A hell of a weird, fun flick. The central story is a sort of Western parody: a couple of truckers come across a lousy ramen place run by a woman named Tampopo and decide to help her improve it, recruiting more experts until she has the best ramen in town, then disappear into the sunset. But the movie’s most genius idea was cutting little food-related vignettes into the main film, basically an improvement on the structure and focus of The Kentucky Fried Movie.

The first I’ve seen by Itami, who also made episodic comedy The Funeral, and died twenty years ago this week. Tampopo is Nobuko Miyamoto (Itami’s wife, star of Sweet Home), along with her team: main trucker Goro (Tsutomu Yamazaki: Farewell to the Ark, Kagemusha, Rikyu), his sidekick Gun (Ken Watanabe, the most famous Japanese man in Hollywood), broth master Yoshi Kato (a bunch of Shinoda films including Silence), noodle expert Shohei (Kinzô Sakura of Itami’s A Taxing Woman), and hardass interior designer Pisken (Rikiya Yasuoka of some early Miike movies).

I’ve already forgotten half of the incidental sideplots, but the recurring one featured a white-suited gangster (Kôji Yakusho, the guy from Doppelganger, Tokyo Sonata, Eureka) and his girl (Fukumi Kuroda of Tales of a Golden Geisha) having weird food sex.

A middling haunted-house movie, with none of Kiyoshi Kurosawa’s post-Cure style of evil lurking in the offscreen space. Some inspired moments, and some cinematic plot points (living shadows, a slide melting under a projector bulb, an actor melting in much the same way). Apparently the movie is most famous for having spawned a “survival horror” Nintendo game which inspired the Resident Evil series. Also the last time Juzo Itami (Japanese New Wave actor, more recently in Grass Labyrinth) appeared as an actor, having already turned to directing with Tampopo and a few others. I assumed that he played Old Man Exposition, the local crank who helps out at the end, but no that was Tsutomu Yamazaki, an actor in Tampopo, so I don’t know where Itami showed up.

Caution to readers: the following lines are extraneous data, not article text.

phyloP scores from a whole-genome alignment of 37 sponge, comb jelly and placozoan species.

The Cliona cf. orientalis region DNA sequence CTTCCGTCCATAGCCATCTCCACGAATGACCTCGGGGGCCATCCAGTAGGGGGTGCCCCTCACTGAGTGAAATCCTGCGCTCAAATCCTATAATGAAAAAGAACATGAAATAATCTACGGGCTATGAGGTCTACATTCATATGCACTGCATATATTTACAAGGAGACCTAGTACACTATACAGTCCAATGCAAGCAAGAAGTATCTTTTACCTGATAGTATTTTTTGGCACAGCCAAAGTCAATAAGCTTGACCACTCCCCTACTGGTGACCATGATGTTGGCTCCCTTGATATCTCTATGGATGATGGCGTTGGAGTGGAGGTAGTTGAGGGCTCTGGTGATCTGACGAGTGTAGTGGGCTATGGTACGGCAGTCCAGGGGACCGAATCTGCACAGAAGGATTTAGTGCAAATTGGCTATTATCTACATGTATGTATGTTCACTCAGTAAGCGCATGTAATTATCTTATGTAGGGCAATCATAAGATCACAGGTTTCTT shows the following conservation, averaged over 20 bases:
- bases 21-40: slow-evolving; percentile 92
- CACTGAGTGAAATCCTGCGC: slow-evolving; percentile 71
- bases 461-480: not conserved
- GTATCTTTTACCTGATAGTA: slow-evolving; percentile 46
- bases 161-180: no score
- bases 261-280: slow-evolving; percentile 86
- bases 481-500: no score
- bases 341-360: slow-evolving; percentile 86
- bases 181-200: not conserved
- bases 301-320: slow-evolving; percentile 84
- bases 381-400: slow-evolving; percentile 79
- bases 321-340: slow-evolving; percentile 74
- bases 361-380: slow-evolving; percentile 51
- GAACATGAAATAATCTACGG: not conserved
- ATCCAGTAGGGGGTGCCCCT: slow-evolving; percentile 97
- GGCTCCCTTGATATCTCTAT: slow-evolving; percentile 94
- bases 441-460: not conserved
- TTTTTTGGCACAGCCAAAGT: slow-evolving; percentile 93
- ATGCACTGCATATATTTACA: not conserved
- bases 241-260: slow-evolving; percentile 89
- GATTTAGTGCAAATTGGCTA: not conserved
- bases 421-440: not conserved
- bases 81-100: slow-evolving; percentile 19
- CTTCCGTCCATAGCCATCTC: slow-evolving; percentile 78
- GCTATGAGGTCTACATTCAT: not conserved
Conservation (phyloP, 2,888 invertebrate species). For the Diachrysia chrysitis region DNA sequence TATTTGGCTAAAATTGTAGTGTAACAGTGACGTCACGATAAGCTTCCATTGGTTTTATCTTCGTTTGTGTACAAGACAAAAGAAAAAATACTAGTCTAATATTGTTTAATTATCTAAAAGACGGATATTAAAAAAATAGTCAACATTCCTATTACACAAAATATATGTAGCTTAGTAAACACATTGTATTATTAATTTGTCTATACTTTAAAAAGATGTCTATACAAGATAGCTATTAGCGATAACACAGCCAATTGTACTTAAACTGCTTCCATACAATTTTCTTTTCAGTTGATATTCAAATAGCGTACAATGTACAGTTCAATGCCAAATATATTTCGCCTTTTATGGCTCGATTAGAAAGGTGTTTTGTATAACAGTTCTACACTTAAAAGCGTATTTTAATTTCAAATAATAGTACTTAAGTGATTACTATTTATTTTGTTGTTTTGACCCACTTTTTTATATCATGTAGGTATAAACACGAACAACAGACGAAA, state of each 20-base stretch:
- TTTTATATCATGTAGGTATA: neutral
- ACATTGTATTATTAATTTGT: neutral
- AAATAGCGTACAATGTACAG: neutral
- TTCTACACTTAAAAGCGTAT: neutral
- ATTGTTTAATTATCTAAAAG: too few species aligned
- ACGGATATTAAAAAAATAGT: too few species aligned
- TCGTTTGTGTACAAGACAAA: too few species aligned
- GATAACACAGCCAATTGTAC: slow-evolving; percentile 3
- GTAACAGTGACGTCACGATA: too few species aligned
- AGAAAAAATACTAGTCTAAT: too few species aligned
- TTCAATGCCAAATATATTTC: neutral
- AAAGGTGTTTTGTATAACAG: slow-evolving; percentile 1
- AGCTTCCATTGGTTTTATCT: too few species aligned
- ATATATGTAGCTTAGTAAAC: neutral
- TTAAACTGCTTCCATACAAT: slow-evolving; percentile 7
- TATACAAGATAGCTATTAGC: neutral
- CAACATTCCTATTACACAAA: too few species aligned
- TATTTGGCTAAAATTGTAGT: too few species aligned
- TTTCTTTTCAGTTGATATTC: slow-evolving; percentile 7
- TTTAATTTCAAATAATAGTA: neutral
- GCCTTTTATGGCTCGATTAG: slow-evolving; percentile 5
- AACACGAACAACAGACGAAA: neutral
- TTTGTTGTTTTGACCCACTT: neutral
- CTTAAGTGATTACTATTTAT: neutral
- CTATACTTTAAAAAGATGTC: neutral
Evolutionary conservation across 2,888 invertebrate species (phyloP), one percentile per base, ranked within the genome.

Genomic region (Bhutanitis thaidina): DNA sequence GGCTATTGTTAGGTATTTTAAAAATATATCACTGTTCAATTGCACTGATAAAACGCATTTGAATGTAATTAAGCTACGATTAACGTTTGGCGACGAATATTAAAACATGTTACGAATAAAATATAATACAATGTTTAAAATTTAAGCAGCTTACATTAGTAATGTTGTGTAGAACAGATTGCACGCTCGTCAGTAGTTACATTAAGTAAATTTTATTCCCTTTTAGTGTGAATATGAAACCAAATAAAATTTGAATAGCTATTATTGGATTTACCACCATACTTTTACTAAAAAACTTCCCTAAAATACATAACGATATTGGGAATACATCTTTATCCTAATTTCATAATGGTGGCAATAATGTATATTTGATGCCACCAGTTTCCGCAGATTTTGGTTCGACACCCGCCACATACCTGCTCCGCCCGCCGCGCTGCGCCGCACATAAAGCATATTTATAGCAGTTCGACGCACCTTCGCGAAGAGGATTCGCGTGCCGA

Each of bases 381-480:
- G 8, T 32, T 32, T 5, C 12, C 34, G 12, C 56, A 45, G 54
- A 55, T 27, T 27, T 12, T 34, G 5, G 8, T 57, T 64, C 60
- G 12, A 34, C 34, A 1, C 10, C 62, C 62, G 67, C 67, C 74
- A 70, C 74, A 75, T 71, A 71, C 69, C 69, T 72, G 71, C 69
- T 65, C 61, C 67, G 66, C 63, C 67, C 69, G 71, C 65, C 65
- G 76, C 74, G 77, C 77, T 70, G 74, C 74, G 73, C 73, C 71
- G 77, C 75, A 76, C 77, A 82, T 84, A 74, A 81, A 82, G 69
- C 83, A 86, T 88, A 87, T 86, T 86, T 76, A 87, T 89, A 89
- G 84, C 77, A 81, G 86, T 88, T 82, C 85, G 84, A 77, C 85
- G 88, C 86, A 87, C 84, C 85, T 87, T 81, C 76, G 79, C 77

not Juzo Itami:

A TV production talks their way into the long-abandoned mansion of a dead artist to document the murals he’d painted on his walls. Widower Kazuo (Shingo Yamashiro of some Kinji Fukasaku movies) is the show’s producer. He brings along his daughter Emi (pop singer Nokko – in her mid-20’s, but I bought her performance as a middle-schooler) and show director Akiko (Nobuko Miyamoto, also of Tampopo) – our family-unit heroes, which leaves the other two (driver/cameraman/comic relief Taguchi and melodramatic on-air personality Asuka) to be murdered by ghosts.

L-R: Asuka, Taguchi, surrogate mom, actual dad, “child”:

And murdered they are, with surprisingly good, goopy gore effects. First Asuka turns into a ghost, yelling “give me back my baby” then digging up an actual baby coffin. Then the shadows come to life, so they all have to hide in patches of light. Taguchi doesn’t make it, gets burned clean in half and Asuka finishes him with a wrench shortly before an axe falls on her head.

Akiko vs. furnace:

Old Man Exposition comes to the house and walks into the furnace to rescue Emi, kidnapped by ghosts. But either he fails or she’s kidnapped again, and her dad gives up, leaving Akiko to rescue the girl, proving herself a worthy wife/mother figure. I did like the evil-mother monster who fights her with lightning there at the end.